However, most MRes programs still include some taught units. This distinguishes them from ‘full’ research programs such as the MPhil (or PhD).

  • Interested in an MRes? - The Master of Research can be a great option if you’re interested in training for advanced research – or if you’re planning on a professional research career that doesn’t require a PhD. Find out more with our guide to the MRes, or start your search for MRes programs in our database.

Master of Philosophy (MPhil) degrees

The MPhil is a pure research degree, akin to a PhD. Indeed, many students initially register on an MPhil with the intention of upgrading to a PhD.

When studied as a standalone degree, the MPhil is a Masters-level qualification. You’ll complete a shorter thesis than a PhD student, but your project will still be extensive and expected to hold scholarly significance.

  • Interested in an MPhil? - A Master of Philosophy can be an ideal degree if you want to carry out postgraduate research without committing to a full PhD. You can find out more in our guide to MPhil degrees, or begin your search for an MPhil in our database. For information on the MPhil as a route to PhD study, see our sister-site, FindAPhD.com.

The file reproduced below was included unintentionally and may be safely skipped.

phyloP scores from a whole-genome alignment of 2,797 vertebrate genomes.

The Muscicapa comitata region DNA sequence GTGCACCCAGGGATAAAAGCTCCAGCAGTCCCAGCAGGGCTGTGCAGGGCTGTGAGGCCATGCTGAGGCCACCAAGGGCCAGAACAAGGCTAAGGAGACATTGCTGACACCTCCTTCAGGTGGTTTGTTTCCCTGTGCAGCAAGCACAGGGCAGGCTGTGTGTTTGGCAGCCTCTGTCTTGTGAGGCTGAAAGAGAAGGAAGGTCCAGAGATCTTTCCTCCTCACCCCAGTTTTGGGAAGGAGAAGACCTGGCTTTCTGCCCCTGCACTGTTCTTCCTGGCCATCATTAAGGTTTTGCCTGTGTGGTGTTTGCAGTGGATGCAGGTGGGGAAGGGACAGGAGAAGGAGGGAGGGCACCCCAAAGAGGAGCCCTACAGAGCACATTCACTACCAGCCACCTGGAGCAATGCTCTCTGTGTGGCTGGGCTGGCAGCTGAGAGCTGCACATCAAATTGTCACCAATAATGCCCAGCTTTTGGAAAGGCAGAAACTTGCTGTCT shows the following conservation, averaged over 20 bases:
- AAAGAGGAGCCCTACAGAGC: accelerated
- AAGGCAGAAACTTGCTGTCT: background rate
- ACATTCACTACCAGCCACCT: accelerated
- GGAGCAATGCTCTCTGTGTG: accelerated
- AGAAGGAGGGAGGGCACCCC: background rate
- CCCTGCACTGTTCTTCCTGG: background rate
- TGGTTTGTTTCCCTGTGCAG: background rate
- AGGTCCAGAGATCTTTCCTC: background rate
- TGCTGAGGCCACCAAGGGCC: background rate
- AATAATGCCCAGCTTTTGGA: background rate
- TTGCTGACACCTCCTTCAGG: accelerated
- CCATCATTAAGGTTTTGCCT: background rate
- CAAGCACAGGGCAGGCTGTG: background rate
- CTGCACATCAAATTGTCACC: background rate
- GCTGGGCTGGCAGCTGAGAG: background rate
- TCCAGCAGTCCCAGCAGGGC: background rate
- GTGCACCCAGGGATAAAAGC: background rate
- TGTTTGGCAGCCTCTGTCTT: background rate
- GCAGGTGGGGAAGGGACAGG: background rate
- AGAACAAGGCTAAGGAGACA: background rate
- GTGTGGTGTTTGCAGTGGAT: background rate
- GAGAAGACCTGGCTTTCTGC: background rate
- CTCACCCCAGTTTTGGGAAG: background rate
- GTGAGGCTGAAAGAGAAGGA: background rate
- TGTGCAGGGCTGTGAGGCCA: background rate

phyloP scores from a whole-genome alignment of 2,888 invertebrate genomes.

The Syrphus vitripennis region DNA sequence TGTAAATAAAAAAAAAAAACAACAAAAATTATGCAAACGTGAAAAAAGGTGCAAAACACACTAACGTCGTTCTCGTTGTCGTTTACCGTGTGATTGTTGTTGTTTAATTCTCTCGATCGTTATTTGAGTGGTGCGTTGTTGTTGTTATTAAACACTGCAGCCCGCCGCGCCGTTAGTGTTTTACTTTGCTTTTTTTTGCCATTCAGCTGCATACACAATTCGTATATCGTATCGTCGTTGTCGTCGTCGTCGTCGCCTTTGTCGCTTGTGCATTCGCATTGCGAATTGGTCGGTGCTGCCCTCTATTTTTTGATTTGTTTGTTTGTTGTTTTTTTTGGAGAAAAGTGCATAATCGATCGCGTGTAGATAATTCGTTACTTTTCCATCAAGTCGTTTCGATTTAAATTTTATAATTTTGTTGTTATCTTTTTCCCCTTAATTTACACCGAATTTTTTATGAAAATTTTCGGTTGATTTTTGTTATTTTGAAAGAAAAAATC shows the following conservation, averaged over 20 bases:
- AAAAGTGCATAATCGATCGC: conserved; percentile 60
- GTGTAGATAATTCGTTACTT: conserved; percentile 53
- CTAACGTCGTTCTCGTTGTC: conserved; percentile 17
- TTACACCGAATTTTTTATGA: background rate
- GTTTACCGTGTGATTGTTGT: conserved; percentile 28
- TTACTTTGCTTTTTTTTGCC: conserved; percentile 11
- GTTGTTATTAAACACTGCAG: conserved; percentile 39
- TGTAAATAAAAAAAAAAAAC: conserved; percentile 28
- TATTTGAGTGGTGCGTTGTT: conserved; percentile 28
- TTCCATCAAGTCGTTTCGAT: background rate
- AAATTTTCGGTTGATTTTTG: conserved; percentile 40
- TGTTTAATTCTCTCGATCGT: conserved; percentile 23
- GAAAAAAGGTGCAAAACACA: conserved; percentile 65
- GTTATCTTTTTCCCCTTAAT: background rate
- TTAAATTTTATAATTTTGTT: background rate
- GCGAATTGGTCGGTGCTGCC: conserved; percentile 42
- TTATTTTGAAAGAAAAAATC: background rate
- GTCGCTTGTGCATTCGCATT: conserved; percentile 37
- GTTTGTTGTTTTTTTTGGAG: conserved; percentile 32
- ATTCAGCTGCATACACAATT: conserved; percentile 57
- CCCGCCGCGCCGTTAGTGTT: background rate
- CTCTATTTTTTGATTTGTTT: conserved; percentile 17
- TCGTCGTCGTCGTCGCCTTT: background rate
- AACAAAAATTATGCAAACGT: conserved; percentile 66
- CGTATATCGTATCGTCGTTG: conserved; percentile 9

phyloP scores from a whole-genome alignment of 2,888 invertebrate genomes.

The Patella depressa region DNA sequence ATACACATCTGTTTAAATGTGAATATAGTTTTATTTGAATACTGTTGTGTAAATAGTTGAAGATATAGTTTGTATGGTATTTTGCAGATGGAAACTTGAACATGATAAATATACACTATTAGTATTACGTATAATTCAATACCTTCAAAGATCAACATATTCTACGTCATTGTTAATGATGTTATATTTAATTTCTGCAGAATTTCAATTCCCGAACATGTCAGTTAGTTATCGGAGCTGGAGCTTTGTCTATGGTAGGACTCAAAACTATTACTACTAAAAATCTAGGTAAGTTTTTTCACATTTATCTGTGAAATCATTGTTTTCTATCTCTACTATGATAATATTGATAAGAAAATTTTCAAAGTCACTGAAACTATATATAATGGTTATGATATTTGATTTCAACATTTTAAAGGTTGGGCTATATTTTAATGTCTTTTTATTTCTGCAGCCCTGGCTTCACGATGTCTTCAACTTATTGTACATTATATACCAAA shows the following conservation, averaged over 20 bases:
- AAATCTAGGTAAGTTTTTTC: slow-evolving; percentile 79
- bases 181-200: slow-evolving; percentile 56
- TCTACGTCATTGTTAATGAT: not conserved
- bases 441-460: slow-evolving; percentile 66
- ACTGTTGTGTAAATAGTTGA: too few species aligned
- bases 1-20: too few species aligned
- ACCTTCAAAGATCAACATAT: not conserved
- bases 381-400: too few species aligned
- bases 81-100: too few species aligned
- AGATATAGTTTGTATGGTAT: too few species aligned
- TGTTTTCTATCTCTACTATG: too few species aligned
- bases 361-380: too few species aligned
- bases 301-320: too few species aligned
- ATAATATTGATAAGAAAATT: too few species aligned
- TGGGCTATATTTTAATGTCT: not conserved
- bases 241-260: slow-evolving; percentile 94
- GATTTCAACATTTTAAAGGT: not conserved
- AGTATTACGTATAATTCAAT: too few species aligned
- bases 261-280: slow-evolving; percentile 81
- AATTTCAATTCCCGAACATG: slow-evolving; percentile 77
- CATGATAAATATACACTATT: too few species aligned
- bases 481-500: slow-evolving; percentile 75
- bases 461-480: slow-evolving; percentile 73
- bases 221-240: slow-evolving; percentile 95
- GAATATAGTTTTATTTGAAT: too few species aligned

PhDs and Professional Doctorates

The PhD, or ‘Doctor of Philosophy’, is normally the highest level of qualification you can achieve in an academic subject. It isn’t a Masters-level degree, but for many students, a Masters is a step towards PhD study.

Professional Doctorates are equivalent to a PhD, but focusses on professional and vocational subjects. Whereas a PhD is a training in academic research, a Professional Doctorate is a way for experienced professionals, (most studying part-time) to carry out research relating to their real world professional practice.

Unlike most PhDs, Professional Doctorates contain a large taught element running throughout the course.

  • Interested in a PhD or Professional Doctorate? - We don’t cover doctoral-level degrees here on FindAMasters (it’s in our name, after all!). But you can find out more about advanced postgraduate research programs and search for PhD opportunities using our sister-sites, FindAPhD and FindAProfessionalDoctorate.com.

Compare Postgraduate degree types

Looking for a quick way to compare different types of Masters degree, side by side? We’ve got just the thing.

Our handy table includes all the degrees covered in this section. We’ve provided information on subject areas, credit value and length for typical programs.

Degree Type Length
MA Taught 1-2 years
MSc Taught 1-2 years




1-2 years
MPhil Research 2 years




1-2 years




1-2 years




1-2 years
MBA Professional 1-2 years




4 years




1 term




2 terms

Please note that individual degree programs can vary and it’s possible that a specific course at a given university might be slightly different to the typical guidelines above.

Last updated - 19/01/2017